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She’ll be here all week: Tampa exec motivates through laughter

The parallels between comedy and leadership, says Kerry Szymanski, who handles both with aplomb, stretch wide.

  • By Mark Gordon
  • | 5:00 a.m. July 7, 2022
  • | 2 Free Articles Remaining!
Kerry Szymanski has two jobs: director of the Tampa Bay Women’s Business Centre at the Helen Gordon Davis Center for Women and stand-up comic. (Photo by Mark Wemple)
Kerry Szymanski has two jobs: director of the Tampa Bay Women’s Business Centre at the Helen Gordon Davis Center for Women and stand-up comic. (Photo by Mark Wemple)
  • Leadership
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In a world full of statistics, data and measurements, here’s one that, on the surface, might not seem too serious: babies laugh 400 times a day while adults over 35 laugh 15 times a day.

Tampa woman’s business empowerment executive Kerry Szymanski says that nugget is both sobering and solemn — and an indicator society’s happiness quotient has a lot of room for improvement. “We are experiencing a drought in workplace laughter,” Szymanski says.

Mark Gordon
Mark Gordon

“That’s bad, and that’s sad.”

Szymanski is here to turn those frowns upside down.

By day, Szymanski is the director of the Tampa Bay Women’s Business Centre at the Helen Gordon Davis Center for Women. The nonprofit helps female entrepreneurs launch and grow successful businesses by providing free business coaching, webinars, mastermind groups, networking opportunities and access to financial resources. Since 2013, the WBC has been the only SBA-designated women’s business entity on Florida’s west coast.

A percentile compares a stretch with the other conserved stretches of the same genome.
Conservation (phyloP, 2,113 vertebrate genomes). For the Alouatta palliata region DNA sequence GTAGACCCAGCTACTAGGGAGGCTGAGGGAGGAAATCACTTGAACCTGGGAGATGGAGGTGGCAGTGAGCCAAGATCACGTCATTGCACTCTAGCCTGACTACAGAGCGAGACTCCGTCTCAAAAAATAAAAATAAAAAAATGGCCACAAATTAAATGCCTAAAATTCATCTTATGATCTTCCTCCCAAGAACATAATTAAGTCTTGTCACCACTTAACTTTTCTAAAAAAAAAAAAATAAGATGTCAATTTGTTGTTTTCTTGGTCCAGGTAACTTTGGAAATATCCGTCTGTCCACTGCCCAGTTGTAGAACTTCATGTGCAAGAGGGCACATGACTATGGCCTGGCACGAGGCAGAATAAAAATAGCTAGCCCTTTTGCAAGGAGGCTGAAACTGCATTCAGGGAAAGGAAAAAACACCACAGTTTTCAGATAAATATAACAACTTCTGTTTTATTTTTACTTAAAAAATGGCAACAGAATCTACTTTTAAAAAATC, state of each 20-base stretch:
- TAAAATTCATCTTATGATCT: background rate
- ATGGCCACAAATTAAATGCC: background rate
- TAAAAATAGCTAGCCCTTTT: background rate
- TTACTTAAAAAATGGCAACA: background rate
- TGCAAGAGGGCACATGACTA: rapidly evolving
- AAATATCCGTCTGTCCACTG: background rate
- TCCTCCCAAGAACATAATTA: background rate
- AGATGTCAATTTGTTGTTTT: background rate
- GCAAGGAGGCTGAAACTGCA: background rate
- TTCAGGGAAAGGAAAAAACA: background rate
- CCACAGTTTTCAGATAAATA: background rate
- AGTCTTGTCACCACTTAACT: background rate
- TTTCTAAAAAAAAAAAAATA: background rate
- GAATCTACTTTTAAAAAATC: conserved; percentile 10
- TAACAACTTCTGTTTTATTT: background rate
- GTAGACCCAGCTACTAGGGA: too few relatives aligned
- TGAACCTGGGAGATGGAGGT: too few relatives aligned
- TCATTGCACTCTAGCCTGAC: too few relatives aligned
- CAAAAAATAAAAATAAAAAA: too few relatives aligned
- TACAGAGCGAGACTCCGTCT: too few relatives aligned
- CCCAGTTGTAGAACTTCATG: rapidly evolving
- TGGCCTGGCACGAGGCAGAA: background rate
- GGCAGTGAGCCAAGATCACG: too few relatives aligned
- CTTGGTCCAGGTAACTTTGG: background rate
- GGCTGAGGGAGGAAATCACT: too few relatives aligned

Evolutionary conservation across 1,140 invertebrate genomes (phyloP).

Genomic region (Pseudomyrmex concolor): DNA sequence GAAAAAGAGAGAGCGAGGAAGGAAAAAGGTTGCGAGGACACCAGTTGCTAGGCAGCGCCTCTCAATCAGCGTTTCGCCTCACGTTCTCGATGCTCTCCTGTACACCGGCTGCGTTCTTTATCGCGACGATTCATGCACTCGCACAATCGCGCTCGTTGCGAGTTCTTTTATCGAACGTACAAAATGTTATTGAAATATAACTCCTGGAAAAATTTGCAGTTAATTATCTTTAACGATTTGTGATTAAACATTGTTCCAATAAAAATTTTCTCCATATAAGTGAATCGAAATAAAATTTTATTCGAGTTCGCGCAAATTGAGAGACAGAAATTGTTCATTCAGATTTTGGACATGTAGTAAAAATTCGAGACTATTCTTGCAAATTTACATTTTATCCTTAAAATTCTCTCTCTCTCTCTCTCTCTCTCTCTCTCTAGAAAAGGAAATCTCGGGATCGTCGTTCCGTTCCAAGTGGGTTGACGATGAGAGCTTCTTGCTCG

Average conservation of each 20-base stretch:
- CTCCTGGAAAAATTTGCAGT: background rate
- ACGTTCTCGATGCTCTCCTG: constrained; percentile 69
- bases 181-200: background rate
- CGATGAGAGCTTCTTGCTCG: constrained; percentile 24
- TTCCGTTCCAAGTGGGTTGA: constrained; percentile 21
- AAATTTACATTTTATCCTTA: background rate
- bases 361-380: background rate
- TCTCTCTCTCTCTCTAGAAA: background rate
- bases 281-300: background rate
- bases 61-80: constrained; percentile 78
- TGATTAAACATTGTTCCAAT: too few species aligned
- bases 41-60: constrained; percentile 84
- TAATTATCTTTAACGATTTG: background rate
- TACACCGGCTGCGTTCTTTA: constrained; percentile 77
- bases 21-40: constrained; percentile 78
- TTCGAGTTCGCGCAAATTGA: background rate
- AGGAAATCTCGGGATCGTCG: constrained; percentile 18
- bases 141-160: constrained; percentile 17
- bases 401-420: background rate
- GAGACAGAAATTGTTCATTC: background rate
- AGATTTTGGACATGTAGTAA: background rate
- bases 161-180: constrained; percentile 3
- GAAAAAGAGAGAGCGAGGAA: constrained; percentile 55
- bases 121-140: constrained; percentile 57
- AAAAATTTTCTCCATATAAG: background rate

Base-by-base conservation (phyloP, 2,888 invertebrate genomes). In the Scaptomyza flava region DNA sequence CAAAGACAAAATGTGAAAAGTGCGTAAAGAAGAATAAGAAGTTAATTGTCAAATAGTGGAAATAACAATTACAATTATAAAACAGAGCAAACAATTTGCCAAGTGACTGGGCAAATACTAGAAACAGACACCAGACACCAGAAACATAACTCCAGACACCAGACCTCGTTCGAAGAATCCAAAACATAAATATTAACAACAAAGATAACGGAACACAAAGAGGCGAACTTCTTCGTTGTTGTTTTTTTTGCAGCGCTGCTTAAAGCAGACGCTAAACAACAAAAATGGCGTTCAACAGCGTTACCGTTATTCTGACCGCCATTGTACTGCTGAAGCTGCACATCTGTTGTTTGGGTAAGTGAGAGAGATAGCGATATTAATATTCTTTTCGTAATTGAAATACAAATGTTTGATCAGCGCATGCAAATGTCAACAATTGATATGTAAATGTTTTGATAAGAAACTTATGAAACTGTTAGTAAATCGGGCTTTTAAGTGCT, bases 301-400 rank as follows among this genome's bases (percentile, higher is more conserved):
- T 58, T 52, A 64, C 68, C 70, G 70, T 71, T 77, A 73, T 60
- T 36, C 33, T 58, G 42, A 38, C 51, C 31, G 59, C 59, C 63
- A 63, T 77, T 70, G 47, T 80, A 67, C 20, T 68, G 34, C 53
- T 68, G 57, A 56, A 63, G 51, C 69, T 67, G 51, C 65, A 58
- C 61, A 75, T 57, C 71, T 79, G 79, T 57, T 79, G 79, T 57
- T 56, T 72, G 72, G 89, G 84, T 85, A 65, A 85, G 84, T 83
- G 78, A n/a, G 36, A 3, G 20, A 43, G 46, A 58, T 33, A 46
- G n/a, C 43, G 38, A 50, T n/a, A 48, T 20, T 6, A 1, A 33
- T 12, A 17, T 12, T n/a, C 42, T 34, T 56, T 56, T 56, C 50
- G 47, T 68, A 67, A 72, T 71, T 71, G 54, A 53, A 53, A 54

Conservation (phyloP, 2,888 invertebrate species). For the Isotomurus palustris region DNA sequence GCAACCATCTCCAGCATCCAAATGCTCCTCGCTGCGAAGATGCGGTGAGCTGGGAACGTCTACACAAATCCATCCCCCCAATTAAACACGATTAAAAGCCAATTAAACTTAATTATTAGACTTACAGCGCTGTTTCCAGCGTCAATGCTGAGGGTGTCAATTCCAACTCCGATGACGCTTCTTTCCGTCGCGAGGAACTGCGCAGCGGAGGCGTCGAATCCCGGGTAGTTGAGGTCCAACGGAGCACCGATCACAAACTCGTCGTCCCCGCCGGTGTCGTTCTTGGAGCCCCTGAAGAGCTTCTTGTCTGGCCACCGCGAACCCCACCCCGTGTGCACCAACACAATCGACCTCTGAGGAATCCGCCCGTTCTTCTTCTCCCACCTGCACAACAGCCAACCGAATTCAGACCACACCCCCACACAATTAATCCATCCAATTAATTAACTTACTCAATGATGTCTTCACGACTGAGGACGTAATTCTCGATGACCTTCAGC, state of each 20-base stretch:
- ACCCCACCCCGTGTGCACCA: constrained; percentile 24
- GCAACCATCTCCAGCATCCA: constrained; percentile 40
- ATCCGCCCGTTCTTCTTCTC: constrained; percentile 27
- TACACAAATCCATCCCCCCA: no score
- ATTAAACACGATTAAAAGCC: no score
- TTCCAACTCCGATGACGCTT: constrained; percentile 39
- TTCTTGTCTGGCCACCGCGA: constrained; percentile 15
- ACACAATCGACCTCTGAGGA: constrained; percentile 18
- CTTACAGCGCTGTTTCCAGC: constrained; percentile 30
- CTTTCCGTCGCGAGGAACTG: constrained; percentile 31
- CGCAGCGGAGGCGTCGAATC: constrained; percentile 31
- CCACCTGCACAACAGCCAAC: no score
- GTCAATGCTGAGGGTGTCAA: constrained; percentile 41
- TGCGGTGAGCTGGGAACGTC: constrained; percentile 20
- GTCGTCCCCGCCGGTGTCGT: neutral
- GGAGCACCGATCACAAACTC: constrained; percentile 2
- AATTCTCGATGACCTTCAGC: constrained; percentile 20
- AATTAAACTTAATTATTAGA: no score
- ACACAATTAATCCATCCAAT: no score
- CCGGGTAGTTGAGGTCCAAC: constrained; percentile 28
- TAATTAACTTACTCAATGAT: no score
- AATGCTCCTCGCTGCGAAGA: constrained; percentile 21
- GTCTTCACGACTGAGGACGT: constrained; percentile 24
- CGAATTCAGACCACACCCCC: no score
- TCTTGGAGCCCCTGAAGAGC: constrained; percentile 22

By night, meanwhile, Szymanski is something vastly different: she’s a stand-up comedian. That’s been her other gig — it’s way more than a side hustle — for close to 10 years. She’s performed at a host of comedy clubs across Florida, in addition to doing private shows. Szymanski took a stand-up comedy class at the Fort Lauderdale Improv in 2014, partially to improve her speaking and audience-connection skills for a pending book tour. Then a fashion merchandising professor at the Art Institute of Fort Lauderdale, she had just written a book, “Seduce Your Customers: An Entrepreneur’s Guide to Marketing for Long-Lasting Customer Relationships.”

Szymanski fell in love with performing stand-up.

“Once you get that first laugh, once we hear someone laugh at one of our jokes, you get hooked,” she says. “It’s like a high.”

Between her comedy gigs and current role at the WBC, Szymanski has had a diverse career. She’s run her own consulting company, Kerry Communications, and she’s owned her own retail boutique, SassyBB. She’s worked in corporate marketing for Bally Total Fitness, Harry and David and Duty-Free Americas, among other brands. And she’s taught undergraduate and MBA courses in marketing, strategy, branding, leadership and entrepreneurship at the Art Institute of Fort Lauderdale and American Business & Technology University.